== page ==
United Nations Archives
Filed under: United Nations
... well, it does!
Continuing our ongoing battle against the Human Rights Council's stupidity, it's time to unveil just how bad it had gotten over there. I don't want to take all the credit though. All of this information I'm about to show you is freely available on the council's website.
As was revealed in the last post linked above, the council has been holding its fourth session since its inception, going from March 12 through the 30th. In that time it has exempted Iran and Uzbekistan, two of the world's worst human rights abusers, from examinations into their actions. And did you know that development is a fundamental human right? It's news to me... Oh yeah, and let Sudan know of its "deep concern" over the blocking of its examination team from entering the country.
Today was different though! It made sure that things got much, much more stupid. Two absolutely incredible resolutions were passed today that are specifically worth mentioning: a resolution on religious defamation and another on "unilateral coercive measures" with regards to human rights. But why are these things stupid? Read on...
Resolution on the defamation of religion
The original resolution was actually brought up months ago. I've made it available to download here if you want to read it, but here is a long excerpt that is worth reading because there is particularly blaring features of almost every line in it:
Alarmed at the continuing negative impact of the events of 11 September 2001 on Muslim minorities and communities in some non-Muslim countries and the negative projection of Islam in the media, and the introduction and enforcement of laws that specifically discriminate against and target Muslims, Alarmed also at the serious instances of intolerance, discrimination and acts of violence based on religion or belief, intimidation and coercion motivated by extremism, religious or otherwise, occurring in many parts of the world and threatening the enjoyment of human rights and fundamental freedoms,The resolution exclusively singles out Islam as the major religion in the world that is discriminated against today! And that we must use as much of our state resources as possible to make sure that our institutions do not spread lies about it! But do you see any other religions in there? The Buddhists of Tibet? The Falun Gong of China? The Christians of Sudan for crying out loud?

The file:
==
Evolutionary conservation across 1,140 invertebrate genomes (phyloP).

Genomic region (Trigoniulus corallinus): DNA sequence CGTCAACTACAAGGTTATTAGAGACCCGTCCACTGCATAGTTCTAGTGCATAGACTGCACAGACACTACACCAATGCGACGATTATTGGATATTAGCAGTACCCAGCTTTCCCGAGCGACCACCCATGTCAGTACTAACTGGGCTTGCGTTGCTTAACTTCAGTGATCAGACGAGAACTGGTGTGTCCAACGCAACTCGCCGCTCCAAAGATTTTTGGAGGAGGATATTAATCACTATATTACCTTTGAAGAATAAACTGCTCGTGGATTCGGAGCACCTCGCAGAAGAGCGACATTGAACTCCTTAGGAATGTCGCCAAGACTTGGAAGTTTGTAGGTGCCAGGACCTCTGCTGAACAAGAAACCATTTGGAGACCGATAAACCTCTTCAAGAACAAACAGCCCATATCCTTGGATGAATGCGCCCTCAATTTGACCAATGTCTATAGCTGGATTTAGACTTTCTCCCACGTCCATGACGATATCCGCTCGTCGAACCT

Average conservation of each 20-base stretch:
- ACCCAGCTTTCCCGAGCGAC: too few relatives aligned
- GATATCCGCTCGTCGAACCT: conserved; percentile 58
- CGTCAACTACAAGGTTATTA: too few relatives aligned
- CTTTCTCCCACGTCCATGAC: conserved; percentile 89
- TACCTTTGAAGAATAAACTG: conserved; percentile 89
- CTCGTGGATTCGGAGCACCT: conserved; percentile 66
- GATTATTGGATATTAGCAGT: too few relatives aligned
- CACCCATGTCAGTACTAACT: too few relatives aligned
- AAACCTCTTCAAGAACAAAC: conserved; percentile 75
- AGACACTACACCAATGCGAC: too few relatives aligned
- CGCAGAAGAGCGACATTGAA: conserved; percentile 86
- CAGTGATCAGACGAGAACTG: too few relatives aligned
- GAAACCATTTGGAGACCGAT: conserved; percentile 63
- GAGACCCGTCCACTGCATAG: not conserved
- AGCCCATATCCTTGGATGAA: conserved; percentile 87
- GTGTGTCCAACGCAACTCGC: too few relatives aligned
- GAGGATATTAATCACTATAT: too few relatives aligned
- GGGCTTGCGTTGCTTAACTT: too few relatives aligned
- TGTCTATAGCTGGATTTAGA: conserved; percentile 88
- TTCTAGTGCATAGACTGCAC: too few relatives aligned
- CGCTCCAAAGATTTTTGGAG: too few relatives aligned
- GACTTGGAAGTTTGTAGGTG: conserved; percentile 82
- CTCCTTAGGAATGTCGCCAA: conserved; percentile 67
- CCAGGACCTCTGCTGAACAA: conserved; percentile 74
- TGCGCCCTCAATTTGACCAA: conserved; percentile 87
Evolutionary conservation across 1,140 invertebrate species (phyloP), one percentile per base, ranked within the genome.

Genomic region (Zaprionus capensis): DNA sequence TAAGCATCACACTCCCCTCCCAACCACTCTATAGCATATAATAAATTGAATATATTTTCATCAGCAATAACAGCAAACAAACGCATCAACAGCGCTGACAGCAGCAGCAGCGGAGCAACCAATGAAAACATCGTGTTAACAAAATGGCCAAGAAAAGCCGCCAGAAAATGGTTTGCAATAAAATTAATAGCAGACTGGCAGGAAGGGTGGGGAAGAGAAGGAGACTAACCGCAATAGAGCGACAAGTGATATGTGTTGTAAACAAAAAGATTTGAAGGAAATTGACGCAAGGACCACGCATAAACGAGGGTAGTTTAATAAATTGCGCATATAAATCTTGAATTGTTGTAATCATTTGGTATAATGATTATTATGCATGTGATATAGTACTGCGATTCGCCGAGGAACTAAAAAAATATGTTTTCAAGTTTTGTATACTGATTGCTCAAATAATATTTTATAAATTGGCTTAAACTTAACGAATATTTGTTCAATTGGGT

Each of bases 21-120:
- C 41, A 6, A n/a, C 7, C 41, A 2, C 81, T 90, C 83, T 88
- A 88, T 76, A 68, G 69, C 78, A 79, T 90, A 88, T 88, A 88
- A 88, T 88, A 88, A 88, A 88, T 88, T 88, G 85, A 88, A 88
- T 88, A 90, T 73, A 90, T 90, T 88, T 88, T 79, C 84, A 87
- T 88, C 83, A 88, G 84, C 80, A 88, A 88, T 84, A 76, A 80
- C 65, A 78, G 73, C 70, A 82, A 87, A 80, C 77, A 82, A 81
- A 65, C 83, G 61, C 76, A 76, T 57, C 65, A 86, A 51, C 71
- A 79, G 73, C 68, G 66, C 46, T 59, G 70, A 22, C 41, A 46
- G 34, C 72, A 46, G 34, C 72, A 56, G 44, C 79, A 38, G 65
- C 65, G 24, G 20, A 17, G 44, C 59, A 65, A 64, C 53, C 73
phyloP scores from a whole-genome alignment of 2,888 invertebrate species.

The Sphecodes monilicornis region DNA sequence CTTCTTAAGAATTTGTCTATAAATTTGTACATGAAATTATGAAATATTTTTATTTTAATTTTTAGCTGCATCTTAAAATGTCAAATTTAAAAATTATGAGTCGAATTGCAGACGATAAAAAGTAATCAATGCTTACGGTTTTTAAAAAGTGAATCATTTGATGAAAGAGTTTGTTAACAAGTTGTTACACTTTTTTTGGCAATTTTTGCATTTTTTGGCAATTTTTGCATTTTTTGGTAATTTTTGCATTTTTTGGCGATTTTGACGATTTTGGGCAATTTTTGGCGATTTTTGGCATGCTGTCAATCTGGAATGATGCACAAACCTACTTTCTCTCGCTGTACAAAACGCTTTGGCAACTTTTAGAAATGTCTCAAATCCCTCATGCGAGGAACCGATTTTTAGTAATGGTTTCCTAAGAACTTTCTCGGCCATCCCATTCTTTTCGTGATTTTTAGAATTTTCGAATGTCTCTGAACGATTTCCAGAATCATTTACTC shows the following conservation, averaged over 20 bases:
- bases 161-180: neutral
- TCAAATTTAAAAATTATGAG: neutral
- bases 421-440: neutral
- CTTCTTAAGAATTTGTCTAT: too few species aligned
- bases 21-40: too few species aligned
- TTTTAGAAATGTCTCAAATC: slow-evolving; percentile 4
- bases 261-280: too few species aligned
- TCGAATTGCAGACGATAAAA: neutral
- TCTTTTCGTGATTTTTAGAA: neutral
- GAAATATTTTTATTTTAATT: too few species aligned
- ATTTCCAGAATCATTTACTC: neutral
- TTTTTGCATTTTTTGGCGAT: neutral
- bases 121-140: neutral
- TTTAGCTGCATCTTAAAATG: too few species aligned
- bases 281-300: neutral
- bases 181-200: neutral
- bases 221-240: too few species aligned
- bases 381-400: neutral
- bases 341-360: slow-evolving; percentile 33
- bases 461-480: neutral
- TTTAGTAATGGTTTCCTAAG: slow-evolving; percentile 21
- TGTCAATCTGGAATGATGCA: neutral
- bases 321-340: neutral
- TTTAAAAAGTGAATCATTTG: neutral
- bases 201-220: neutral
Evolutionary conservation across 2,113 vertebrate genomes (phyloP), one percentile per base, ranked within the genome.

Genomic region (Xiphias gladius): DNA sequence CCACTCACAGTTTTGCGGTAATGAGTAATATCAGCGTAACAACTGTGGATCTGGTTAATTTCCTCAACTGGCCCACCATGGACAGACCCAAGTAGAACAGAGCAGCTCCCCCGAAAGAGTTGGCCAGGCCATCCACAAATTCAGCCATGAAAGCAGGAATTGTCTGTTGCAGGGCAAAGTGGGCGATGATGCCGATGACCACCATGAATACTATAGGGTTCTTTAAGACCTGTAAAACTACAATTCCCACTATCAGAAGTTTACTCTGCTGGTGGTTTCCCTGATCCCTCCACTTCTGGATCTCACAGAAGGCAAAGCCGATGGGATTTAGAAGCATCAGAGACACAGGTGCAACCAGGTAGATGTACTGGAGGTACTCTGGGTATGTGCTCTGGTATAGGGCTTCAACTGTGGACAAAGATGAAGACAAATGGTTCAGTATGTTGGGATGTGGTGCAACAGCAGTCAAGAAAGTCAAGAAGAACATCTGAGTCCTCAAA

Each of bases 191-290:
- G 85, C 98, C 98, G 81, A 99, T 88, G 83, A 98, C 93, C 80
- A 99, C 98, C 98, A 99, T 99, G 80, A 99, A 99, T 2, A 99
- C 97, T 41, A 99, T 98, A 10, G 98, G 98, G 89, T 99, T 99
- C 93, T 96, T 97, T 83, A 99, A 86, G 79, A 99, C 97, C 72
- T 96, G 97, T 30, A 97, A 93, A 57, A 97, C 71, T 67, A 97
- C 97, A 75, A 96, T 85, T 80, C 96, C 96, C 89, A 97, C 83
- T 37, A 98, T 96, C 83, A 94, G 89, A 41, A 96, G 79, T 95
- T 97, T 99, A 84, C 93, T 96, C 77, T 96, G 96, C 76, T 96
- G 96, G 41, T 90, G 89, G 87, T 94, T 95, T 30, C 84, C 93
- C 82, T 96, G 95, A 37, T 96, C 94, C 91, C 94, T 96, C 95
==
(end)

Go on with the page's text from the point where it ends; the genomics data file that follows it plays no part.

Perhaps it is especially worth noting that this resolution was presented by Pakistan on behalf of the Organization of Islamic States, so one can hardly be surprised at the one-sidedness of it all. Tehmina Janjua, the presenter from Pakistan, even explicitly says that Islam is the discriminated against religion of our day and age. I wonder if Pakistan and fellow supporting OIS member Saudi Arabia plan on upholding such a resolution in their own countries, or will this be yet another double-standard? I think we know the answer to that.Here is the vote breakdown between countries. Those who voted against all noted that they are against discrimination based on religion, but did not agree that the resolution should be based on defamation, which would lead to restrictions on free speech. Many also made sure to note the one-sidedness of the resolution. So why would a resolution like this even be brought up. You will notice that it is mostly Islamic and authoritarian countries who voted for it. And they still passed with a majority, proving even more that the UN Human Rights Council is a joke!